Another thing we did when our teens started getting handheld gadgets with Internet connection was to start a family tradition of Friday night family movie night and we started having YouTube nights – instead of renting a movie we would have everyone in the family show each other their favorite YouTube video for that week. This can be very enlightening and give you great insight into what your kid is searching up on YouTube but then you also get a chance to show them your favorites.  It is a great non threatening way to check up on their Internet habits while building trust and get into great conversations at the same time – its win win win all the way around.

Good Luck and Happy Parenting!

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Filed under Apps, Internet Safety, Texting, TV, Video Games

August Part II

(cont.) – by Mary Heston

August was also the month that I got to interview two very Real People – Rosalind Wiseman and Jane Lynch.

Rosalind Wiseman, a long time friend of Wired Safety and Wired Moms, is the author of Queen Bees and Wannabes which became the movie “Mean Girls“. She has teamed up with Jane Lynch (who you probably recognize as the Polyester warmup suit wearing, Cheerio Cheerleader Coach from Glee) and LG to put out a series of PSA’s on Text Education. I took my friend Carissa Rogers to the LG room Saturday morning during Blogher where we had the awesome opportunity to sit down with these two amazing women and talk Text.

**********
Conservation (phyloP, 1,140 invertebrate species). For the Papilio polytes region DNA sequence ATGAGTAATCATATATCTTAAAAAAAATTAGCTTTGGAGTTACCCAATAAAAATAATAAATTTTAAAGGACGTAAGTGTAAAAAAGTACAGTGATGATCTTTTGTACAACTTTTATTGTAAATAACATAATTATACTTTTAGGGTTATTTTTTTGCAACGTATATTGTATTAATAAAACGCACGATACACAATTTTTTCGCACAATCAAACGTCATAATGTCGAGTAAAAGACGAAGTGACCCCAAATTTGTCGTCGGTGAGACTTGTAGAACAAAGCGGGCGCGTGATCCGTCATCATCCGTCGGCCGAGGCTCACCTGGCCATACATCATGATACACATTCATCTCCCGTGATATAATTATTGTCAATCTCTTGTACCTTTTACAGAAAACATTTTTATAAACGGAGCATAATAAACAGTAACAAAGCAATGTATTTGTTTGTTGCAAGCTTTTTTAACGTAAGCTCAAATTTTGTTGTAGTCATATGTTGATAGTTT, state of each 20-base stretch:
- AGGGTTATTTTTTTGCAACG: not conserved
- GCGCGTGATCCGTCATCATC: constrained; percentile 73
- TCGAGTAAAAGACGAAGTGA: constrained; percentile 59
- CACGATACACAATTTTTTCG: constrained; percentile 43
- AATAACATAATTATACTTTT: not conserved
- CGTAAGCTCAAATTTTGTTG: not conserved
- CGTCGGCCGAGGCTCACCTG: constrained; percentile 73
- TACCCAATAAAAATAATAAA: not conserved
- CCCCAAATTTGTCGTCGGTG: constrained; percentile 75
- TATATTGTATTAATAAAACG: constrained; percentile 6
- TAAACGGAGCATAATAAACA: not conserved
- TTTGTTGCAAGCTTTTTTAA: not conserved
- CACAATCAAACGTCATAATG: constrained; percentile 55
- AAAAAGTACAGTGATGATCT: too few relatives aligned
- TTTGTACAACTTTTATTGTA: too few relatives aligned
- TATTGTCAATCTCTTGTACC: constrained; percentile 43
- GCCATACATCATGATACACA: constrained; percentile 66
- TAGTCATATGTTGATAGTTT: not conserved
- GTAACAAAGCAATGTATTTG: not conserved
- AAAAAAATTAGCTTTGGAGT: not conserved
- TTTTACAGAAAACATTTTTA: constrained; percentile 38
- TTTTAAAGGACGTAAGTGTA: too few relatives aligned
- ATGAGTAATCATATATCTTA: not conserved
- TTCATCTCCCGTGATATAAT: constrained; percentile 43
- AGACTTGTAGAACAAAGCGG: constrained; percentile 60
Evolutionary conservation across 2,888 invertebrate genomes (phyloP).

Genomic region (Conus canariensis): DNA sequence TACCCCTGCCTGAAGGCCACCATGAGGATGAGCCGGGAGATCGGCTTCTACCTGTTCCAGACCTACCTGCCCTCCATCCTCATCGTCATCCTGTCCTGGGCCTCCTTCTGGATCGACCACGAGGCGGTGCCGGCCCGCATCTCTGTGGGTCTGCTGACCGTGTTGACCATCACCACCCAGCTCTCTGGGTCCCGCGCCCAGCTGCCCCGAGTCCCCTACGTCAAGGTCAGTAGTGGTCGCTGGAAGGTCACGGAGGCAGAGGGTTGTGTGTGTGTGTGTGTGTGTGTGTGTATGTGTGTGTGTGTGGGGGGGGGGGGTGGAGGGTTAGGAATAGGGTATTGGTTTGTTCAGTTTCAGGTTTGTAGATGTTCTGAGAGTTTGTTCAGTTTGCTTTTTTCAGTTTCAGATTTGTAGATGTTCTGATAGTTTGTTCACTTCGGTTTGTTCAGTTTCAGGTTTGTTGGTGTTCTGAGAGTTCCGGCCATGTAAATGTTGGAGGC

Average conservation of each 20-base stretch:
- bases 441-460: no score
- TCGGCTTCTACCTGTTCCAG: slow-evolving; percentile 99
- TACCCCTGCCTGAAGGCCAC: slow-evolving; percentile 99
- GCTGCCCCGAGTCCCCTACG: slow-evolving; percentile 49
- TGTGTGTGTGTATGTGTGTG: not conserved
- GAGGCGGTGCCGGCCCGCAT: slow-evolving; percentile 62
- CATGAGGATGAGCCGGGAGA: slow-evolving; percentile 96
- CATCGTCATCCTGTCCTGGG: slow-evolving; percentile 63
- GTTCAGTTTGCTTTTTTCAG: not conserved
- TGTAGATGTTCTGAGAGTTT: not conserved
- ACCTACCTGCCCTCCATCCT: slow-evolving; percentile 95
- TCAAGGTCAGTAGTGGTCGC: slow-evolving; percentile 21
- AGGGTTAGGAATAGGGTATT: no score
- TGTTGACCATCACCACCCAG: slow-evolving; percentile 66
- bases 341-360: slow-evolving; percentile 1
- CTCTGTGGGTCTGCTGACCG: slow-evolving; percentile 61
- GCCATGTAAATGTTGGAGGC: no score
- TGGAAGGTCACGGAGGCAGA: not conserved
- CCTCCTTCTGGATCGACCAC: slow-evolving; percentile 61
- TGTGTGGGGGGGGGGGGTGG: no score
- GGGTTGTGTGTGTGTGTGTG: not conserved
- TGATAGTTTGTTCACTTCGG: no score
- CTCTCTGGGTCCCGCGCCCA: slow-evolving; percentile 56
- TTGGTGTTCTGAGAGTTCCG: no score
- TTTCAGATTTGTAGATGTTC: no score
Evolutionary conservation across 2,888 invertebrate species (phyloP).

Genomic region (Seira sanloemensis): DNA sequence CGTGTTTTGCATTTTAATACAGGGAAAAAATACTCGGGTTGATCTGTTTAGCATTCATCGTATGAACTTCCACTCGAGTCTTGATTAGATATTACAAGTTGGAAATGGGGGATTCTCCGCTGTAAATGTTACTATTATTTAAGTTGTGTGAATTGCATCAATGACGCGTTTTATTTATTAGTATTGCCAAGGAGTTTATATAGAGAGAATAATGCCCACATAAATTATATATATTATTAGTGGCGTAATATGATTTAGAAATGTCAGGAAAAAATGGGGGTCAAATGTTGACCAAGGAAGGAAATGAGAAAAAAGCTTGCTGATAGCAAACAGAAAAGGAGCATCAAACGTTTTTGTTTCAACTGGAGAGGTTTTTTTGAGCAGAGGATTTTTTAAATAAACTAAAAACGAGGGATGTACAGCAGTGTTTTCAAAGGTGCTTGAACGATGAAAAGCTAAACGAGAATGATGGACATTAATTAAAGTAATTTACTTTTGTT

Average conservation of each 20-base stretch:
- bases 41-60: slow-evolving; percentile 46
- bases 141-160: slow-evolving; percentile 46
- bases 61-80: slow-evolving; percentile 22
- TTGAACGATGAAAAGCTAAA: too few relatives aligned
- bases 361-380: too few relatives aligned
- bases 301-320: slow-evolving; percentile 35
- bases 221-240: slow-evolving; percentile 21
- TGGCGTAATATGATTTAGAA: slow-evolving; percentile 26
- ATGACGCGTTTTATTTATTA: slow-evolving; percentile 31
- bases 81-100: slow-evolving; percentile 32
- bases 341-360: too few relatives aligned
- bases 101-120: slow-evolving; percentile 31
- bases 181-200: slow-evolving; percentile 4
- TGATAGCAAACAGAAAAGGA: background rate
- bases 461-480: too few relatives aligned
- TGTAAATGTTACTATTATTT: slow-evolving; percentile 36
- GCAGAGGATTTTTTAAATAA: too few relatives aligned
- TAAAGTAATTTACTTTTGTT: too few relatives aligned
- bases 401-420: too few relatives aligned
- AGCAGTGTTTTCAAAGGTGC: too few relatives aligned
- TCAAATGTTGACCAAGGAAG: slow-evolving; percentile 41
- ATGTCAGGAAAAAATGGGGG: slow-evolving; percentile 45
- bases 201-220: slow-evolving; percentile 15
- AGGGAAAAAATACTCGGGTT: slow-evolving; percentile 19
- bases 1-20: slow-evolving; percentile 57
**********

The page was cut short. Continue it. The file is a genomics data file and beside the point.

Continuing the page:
One of the most delightful experiences of the morning was finding out that Jane Lynch is a real person. Of course she is a real person (even thought the picture above is so good of her that she almost looks like a cardboard cutout of herself) but she was really a REAL person. When we first walked in I was a little Star Struck as I am a huge fan. I have been a huge fan of Rosalind’s for years since I first picked up Queen Bees. It is the kind of book you can open to any page and get something out of it. She walked up to me and gave me a big hug and then Jane walked over and we exchanged introductions and within two seconds I felt like I was talking with an old friend of the family. Our conversation was fun and interesting and flew by too fast. She asked about our kids and was honestly and genuinely connected with the LG campaign to educate parents about the dangers of texting and driving.

Get Involved!

Watch the LG PSA’s on TextEd and pass it along to your friends. Visit LGTextEd.com

Join the conversation on Facebook

Follow WiredMom and LGTextED on Twitter

Join the conversation.

August was a great reminder that we are all just real people. Real people working together to make a better world for our kids and ourselves. Looking at the world through a screen can sometimes create a feeling that we are somehow disconnected from everyone else out there. But we have to remind ourselves that we are all just very real people and we really are all connected in one way or another.

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Filed under Internet Safety, Mobile, Texting